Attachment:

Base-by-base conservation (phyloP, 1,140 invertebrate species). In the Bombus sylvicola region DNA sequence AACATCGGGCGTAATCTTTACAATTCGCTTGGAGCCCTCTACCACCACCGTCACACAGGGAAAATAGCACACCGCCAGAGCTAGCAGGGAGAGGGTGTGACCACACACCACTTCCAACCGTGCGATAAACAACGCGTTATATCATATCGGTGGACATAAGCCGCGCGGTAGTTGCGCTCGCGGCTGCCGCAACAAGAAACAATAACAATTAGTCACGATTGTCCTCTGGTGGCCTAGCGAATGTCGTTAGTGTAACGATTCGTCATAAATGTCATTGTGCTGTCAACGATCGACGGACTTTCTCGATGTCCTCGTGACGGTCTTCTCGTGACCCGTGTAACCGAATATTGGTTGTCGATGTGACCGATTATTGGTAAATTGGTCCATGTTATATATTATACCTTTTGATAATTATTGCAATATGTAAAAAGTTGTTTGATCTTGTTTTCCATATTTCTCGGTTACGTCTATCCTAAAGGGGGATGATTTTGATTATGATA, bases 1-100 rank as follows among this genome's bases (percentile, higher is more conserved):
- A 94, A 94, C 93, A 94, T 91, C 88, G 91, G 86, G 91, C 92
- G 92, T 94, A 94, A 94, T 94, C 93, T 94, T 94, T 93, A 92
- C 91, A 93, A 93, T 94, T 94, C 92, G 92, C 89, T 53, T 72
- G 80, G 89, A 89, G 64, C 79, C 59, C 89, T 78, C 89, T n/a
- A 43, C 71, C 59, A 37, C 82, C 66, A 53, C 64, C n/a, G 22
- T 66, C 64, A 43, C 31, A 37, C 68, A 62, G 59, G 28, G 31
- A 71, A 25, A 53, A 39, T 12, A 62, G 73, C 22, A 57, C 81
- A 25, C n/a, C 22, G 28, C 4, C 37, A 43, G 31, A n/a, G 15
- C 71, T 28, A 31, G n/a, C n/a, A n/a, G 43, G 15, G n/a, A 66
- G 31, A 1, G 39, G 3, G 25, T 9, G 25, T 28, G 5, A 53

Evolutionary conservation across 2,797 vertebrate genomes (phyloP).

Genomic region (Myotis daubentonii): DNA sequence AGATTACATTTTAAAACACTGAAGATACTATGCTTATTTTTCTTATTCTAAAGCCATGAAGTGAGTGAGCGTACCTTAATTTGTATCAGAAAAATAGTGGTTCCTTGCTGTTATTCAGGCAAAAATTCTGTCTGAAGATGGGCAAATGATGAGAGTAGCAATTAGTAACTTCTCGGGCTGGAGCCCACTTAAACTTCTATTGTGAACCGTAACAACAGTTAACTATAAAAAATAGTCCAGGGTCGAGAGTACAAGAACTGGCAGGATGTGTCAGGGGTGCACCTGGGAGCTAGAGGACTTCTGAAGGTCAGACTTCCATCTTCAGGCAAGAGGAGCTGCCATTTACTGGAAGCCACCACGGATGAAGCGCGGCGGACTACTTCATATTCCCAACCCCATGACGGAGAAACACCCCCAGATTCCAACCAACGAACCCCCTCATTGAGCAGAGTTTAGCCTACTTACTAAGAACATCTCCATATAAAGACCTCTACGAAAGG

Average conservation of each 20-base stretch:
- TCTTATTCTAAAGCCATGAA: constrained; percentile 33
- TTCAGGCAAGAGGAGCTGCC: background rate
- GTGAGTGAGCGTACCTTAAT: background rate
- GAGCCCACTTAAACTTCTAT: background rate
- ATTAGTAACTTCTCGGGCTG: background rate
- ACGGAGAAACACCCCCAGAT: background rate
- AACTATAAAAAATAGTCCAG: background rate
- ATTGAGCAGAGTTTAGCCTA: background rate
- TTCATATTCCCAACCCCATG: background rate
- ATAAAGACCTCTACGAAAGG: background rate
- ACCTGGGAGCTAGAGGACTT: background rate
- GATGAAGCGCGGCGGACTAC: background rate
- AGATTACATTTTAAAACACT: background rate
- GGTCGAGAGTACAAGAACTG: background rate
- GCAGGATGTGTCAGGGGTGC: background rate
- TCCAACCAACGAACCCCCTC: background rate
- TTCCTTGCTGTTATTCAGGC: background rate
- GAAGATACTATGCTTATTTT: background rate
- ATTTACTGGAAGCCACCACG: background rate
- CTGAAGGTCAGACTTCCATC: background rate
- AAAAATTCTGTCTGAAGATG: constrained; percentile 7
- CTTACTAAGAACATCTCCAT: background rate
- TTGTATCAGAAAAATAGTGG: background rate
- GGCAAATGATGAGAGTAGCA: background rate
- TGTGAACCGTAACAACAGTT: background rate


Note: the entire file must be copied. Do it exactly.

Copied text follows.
Base-by-base conservation (phyloP, 1,140 invertebrate species). In the Bombus sylvicola region DNA sequence AACATCGGGCGTAATCTTTACAATTCGCTTGGAGCCCTCTACCACCACCGTCACACAGGGAAAATAGCACACCGCCAGAGCTAGCAGGGAGAGGGTGTGACCACACACCACTTCCAACCGTGCGATAAACAACGCGTTATATCATATCGGTGGACATAAGCCGCGCGGTAGTTGCGCTCGCGGCTGCCGCAACAAGAAACAATAACAATTAGTCACGATTGTCCTCTGGTGGCCTAGCGAATGTCGTTAGTGTAACGATTCGTCATAAATGTCATTGTGCTGTCAACGATCGACGGACTTTCTCGATGTCCTCGTGACGGTCTTCTCGTGACCCGTGTAACCGAATATTGGTTGTCGATGTGACCGATTATTGGTAAATTGGTCCATGTTATATATTATACCTTTTGATAATTATTGCAATATGTAAAAAGTTGTTTGATCTTGTTTTCCATATTTCTCGGTTACGTCTATCCTAAAGGGGGATGATTTTGATTATGATA, bases 1-100 rank as follows among this genome's bases (percentile, higher is more conserved):
- A 94, A 94, C 93, A 94, T 91, C 88, G 91, G 86, G 91, C 92
- G 92, T 94, A 94, A 94, T 94, C 93, T 94, T 94, T 93, A 92
- C 91, A 93, A 93, T 94, T 94, C 92, G 92, C 89, T 53, T 72
- G 80, G 89, A 89, G 64, C 79, C 59, C 89, T 78, C 89, T n/a
- A 43, C 71, C 59, A 37, C 82, C 66, A 53, C 64, C n/a, G 22
- T 66, C 64, A 43, C 31, A 37, C 68, A 62, G 59, G 28, G 31
- A 71, A 25, A 53, A 39, T 12, A 62, G 73, C 22, A 57, C 81
- A 25, C n/a, C 22, G 28, C 4, C 37, A 43, G 31, A n/a, G 15
- C 71, T 28, A 31, G n/a, C n/a, A n/a, G 43, G 15, G n/a, A 66
- G 31, A 1, G 39, G 3, G 25, T 9, G 25, T 28, G 5, A 53

Evolutionary conservation across 2,797 vertebrate genomes (phyloP).

Genomic region (Myotis daubentonii): DNA sequence AGATTACATTTTAAAACACTGAAGATACTATGCTTATTTTTCTTATTCTAAAGCCATGAAGTGAGTGAGCGTACCTTAATTTGTATCAGAAAAATAGTGGTTCCTTGCTGTTATTCAGGCAAAAATTCTGTCTGAAGATGGGCAAATGATGAGAGTAGCAATTAGTAACTTCTCGGGCTGGAGCCCACTTAAACTTCTATTGTGAACCGTAACAACAGTTAACTATAAAAAATAGTCCAGGGTCGAGAGTACAAGAACTGGCAGGATGTGTCAGGGGTGCACCTGGGAGCTAGAGGACTTCTGAAGGTCAGACTTCCATCTTCAGGCAAGAGGAGCTGCCATTTACTGGAAGCCACCACGGATGAAGCGCGGCGGACTACTTCATATTCCCAACCCCATGACGGAGAAACACCCCCAGATTCCAACCAACGAACCCCCTCATTGAGCAGAGTTTAGCCTACTTACTAAGAACATCTCCATATAAAGACCTCTACGAAAGG

Average conservation of each 20-base stretch:
- TCTTATTCTAAAGCCATGAA: constrained; percentile 33
- TTCAGGCAAGAGGAGCTGCC: background rate
- GTGAGTGAGCGTACCTTAAT: background rate
- GAGCCCACTTAAACTTCTAT: background rate
- ATTAGTAACTTCTCGGGCTG: background rate
- ACGGAGAAACACCCCCAGAT: background rate
- AACTATAAAAAATAGTCCAG: background rate
- ATTGAGCAGAGTTTAGCCTA: background rate
- TTCATATTCCCAACCCCATG: background rate
- ATAAAGACCTCTACGAAAGG: background rate
- ACCTGGGAGCTAGAGGACTT: background rate
- GATGAAGCGCGGCGGACTAC: background rate
- AGATTACATTTTAAAACACT: background rate
- GGTCGAGAGTACAAGAACTG: background rate
- GCAGGATGTGTCAGGGGTGC: background rate
- TCCAACCAACGAACCCCCTC: background rate
- TTCCTTGCTGTTATTCAGGC: background rate
- GAAGATACTATGCTTATTTT: background rate
- ATTTACTGGAAGCCACCACG: background rate
- CTGAAGGTCAGACTTCCATC: background rate
- AAAAATTCTGTCTGAAGATG: constrained; percentile 7
- CTTACTAAGAACATCTCCAT: background rate
- TTGTATCAGAAAAATAGTGG: background rate
- GGCAAATGATGAGAGTAGCA: background rate
- TGTGAACCGTAACAACAGTT: background rate